Recent announcements have put a spotlight on the CBDC development programmes of major central banks, although stages of advancement vary significantly.
It is very unlikely we will see a major country introduce a fully functional retail CBDC this year1 . That said, central banks, including some of the larger ones, seem to be speeding up their preparatory work. China’s PBoC, for instance, has conducted new tests in several large cities in recent weeks (others may be rolled out shortly in Beijing and Shanghai) while the ECB recently concluded a vast survey to decide whether it will launch a concrete project in the second half of the year (full deployment could happen in 2024 or 2025). While the US Federal Reserve’s communication on the subject remains more cautious2(which does not mean it is not looking closely at the mater), certain central banks of smaller countries (Sweden notably, that is already testing its e-krona) are at a more advanced stage3.
The goal in creating retail CBDCs is to give the public access to a digital currency that retains a certain number of the characteristics of physical currency.
Like physical currency and unlike bank deposits, retail CBDCs will constitute a direct liability for the central bank, eliminating in principle any credit risk for the holder. Depending on the selected architecture (direct or indirect account of the end-holder with the central bank, and/ or a digital token that can be used online or offline, etc.), such currencies could offer (albeit not completely) similar advantages of portability and confidentiality to notes and coins. However, their immunity to different undesirable events would differ (e.g. CBDC and physical currency would not be vulnerable to the same types of criminal activity or disaster).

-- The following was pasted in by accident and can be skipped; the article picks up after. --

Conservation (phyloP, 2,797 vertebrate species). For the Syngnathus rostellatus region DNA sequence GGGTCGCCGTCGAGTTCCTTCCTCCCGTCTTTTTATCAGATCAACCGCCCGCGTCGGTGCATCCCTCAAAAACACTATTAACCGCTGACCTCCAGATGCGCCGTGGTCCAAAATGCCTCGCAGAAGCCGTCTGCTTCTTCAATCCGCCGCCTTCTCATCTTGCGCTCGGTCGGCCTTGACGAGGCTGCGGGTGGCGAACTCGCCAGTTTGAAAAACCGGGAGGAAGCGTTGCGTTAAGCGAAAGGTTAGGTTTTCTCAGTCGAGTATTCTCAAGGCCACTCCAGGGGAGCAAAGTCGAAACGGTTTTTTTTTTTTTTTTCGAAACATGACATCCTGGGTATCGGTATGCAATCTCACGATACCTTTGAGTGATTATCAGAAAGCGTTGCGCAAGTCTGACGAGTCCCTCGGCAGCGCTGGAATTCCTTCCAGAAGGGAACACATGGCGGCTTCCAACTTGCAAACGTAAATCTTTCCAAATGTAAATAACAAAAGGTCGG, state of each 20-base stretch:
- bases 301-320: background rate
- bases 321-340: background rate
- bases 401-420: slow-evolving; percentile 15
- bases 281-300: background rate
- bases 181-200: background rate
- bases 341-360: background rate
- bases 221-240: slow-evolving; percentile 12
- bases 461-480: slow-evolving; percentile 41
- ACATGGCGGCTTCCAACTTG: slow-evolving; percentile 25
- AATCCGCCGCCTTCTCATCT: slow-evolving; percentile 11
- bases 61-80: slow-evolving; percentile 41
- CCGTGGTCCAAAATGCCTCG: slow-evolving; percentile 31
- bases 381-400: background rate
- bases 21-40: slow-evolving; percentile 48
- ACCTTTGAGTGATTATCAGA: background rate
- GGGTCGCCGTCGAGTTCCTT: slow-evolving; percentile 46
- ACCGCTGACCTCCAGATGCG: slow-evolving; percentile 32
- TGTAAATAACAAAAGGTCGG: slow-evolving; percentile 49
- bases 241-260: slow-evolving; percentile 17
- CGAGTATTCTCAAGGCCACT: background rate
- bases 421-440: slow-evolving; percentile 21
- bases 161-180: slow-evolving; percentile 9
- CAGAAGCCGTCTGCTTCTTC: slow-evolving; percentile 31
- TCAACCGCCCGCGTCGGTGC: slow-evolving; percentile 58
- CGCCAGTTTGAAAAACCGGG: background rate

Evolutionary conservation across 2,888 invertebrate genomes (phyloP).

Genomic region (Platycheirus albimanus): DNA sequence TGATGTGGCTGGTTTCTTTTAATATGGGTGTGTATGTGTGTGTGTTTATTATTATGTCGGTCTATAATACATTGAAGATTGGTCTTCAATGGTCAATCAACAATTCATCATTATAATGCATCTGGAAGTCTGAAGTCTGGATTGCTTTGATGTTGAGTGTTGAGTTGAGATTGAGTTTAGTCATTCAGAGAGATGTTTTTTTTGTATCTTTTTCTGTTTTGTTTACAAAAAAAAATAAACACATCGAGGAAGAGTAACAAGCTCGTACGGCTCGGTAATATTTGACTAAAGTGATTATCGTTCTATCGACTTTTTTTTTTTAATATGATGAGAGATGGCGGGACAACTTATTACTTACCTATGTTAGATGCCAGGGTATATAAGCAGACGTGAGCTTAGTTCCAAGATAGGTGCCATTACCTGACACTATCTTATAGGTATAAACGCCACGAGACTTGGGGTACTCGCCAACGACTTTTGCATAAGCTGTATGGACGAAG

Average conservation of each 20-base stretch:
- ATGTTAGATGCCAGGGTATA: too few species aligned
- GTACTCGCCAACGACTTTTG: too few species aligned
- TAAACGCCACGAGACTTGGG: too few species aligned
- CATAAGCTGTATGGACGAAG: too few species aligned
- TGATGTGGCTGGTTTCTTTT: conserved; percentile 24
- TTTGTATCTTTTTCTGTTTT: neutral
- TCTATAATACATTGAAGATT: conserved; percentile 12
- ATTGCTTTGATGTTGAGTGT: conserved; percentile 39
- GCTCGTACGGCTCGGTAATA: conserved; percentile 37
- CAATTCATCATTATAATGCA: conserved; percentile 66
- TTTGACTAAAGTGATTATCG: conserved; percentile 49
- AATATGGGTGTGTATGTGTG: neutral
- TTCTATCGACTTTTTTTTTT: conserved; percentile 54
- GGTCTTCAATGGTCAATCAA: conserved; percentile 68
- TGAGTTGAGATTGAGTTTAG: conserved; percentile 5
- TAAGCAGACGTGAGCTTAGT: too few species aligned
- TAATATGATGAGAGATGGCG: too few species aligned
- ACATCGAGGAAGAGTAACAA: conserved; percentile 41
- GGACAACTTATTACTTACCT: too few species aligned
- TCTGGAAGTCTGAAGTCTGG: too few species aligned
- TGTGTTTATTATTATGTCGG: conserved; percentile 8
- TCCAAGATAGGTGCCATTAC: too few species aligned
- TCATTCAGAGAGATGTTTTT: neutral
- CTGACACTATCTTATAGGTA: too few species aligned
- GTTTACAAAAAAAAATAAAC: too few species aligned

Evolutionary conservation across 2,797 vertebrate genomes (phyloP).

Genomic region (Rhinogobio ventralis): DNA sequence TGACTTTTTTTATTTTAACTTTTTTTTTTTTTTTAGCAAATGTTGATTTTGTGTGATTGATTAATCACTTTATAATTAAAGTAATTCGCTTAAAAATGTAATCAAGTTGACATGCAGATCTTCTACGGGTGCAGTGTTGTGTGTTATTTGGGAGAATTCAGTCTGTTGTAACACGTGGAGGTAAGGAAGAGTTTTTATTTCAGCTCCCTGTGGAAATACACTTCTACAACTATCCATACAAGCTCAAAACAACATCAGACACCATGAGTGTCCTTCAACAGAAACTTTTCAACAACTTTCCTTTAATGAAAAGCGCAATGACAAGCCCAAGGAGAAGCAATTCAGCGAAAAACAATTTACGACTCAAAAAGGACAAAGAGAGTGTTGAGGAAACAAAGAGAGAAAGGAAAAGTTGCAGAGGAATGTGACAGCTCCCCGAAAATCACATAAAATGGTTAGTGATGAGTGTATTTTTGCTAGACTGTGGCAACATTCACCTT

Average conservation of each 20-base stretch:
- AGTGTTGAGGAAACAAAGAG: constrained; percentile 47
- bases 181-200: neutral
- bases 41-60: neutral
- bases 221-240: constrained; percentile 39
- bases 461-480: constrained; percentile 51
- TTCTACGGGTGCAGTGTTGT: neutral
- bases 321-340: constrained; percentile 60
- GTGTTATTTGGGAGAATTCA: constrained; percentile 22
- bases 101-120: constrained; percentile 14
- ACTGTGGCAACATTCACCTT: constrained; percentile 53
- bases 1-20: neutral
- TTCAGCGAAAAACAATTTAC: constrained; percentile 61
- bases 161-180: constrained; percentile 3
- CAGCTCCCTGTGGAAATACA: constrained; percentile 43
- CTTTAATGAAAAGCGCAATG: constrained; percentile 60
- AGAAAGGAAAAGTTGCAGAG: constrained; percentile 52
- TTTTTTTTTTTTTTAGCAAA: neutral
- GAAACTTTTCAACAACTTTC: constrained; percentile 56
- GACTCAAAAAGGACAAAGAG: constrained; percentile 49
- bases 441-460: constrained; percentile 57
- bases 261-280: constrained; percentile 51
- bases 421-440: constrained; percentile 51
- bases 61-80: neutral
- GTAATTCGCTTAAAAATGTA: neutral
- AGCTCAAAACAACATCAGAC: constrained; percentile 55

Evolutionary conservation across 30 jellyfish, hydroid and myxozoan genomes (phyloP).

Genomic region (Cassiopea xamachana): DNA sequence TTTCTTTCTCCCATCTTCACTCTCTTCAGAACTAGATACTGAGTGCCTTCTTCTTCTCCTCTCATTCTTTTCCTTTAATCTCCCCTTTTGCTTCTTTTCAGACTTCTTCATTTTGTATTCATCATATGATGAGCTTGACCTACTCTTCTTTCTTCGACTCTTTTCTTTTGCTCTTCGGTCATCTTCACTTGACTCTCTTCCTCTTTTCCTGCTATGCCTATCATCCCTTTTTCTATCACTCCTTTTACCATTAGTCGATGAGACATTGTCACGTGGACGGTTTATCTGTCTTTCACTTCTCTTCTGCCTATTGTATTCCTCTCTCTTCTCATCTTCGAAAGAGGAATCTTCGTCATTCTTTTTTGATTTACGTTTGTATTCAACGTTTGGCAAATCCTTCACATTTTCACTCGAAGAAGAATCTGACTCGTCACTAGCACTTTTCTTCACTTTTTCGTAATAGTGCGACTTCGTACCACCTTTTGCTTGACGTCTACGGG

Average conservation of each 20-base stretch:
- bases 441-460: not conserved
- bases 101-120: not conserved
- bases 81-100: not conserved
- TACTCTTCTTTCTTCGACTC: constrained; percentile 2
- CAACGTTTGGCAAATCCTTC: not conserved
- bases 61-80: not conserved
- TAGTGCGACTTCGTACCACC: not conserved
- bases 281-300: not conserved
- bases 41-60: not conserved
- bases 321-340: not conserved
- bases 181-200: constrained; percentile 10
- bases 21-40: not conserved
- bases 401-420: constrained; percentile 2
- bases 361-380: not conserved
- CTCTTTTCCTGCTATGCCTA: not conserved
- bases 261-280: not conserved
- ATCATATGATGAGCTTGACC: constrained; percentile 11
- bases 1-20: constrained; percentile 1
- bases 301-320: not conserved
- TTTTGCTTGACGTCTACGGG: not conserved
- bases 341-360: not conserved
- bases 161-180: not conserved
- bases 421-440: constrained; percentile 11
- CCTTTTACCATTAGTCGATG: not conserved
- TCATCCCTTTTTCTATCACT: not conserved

Among other roles in supporting the digitalisation of the economy, CBDCs would pursue sovereignty objectives.
CBDC projects are part of a general public policy effort around the adaptation to digitalisation and the creation of ecosystems conducive to financial innovation. By reducing the use of physical currency (although to differing degrees depending on the country) and intensifying online exchange in several domains, the Covid crisis has added to the incentives already existing in this area. The relative weight of different motivations to develop CBDCs varies a lot across countries: for instance, in a number of emerging economies, they are seen as a way to improve the financial inclusion of people who cannot easily access the financial system. However, among their various aspects, CBDCs are also perceived as a means for states to preserve (or strengthen) their monetary sovereignty in the face of new challenges. More than with highly volatile cryptocurrencies such as Bitcoin, public authorities seem to be concerned with the development of private retail “stablecoins” (centralised or decentralised digital assets that are pegged to a traditional currency4), as well as with the prospect that foreign CBDC could become easily accessible to their own citizens5. In normal times, and even more so during times of crisis, competition between such alternative currencies could have the effect of eroding the status of a traditional currency, and even lead to destabilising capital movements (both domestic and international)6. The extent and nature of this sovereignty aspect is, however, very different depending on the power of the country concerned and the international status of their currency: serving as a defensive instrument for some, the CBDC could, on the other hand, be used as a means of external influence for others.